Grafton Tyler Brown (1841-1918) was born of free parentage in Harrisburg, Pennsylvania. In all likelihood, he had the distinction of being the first professional African-American artist to venture into Nevada. In the 1860s, Brown created numerous hand-drawn black and white lithographs of communities and buildings around northern Nevada, notably in the celebrated Comstock mining district.
An advertisement in the 1864-1865 Virginia Business Directory read, "Grafton T. Brown. Traveling Artist in Nevada Territory," and promoted his specialization in "Views of Mills, Mines, Business Houses, Residences, etc." Further, he guaranteed that his mining certificates would be "executed with Neatness and Dispatch."
An artist with no little or formal training, Brown arrived in San Francisco, California in 1861, and was initially employed as a draftsman, then a lithographer, for Kuchel and Dressel, a commercial printing firm that served, among others, mining companies, banks and music publishing companies. He opened his own company in 1867, and operated it until 1879. In 1882, he pulled up stakes and traveled north to work with the Canadian Geological Survey. It was at this time that Brown began to paint views of scenic vistas in Canada and the Pacific Northwest, notably Mt. Hood and Mt. Tacoma (now known as Mt. Rainier). He eventually settled in St. Paul, Minnesota, where he was a draftsman for various governmental agencies.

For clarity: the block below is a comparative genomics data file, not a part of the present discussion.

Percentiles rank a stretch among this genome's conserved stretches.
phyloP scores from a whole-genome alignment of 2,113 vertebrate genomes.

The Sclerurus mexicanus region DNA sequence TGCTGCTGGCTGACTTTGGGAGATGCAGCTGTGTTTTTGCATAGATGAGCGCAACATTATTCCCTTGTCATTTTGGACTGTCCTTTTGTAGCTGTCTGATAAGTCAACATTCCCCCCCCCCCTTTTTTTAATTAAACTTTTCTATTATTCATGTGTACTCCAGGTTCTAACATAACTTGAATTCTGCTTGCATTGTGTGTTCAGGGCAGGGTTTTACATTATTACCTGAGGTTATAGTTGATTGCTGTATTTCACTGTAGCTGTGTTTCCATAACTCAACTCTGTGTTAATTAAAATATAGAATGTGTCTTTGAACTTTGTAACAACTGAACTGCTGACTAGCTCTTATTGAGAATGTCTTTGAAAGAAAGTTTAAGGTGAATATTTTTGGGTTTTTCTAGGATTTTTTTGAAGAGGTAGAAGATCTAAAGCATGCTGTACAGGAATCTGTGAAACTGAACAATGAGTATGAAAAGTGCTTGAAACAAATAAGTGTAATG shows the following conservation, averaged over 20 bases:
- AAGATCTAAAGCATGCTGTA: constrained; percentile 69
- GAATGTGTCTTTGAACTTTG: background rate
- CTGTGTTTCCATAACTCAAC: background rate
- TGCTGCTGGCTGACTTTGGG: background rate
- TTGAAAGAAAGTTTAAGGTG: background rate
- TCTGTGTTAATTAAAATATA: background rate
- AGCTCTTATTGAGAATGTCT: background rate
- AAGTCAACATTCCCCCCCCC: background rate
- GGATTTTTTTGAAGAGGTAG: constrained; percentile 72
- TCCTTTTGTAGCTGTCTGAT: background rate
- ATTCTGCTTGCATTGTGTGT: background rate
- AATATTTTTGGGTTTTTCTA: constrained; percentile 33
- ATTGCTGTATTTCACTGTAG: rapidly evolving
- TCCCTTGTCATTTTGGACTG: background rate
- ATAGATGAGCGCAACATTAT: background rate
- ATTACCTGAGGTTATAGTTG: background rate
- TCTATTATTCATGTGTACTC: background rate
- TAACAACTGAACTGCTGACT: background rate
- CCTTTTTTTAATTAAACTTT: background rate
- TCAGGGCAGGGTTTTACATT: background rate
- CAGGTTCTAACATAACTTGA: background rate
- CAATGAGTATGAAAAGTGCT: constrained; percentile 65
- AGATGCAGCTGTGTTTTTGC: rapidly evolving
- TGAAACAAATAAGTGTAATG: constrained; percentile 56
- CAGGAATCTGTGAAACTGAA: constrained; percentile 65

Brown's lithographs, drawn on the surface of non-fossilized limestone with frequently sharpened grease pencils, revealed the artist's respect for architectural detail and an exceptional knowledge of the attire of his day. His epic panorama of Virginia City, "drawn from nature" in 1861, not only featured virtually every structure in this mountainside community, but also conveyed a dramatic sense of depth by means of subtle shading. Thirty intimate studies of individual businesses surround the larger image, each drawn with precision and in fair perspective.
The first comprehensive exhibition of Brown's work was held at the Oakland Art Museum in 1972; it featured many of the artist's lithographs and commercial work from his San Francisco firm, G. T. Brown and Company.
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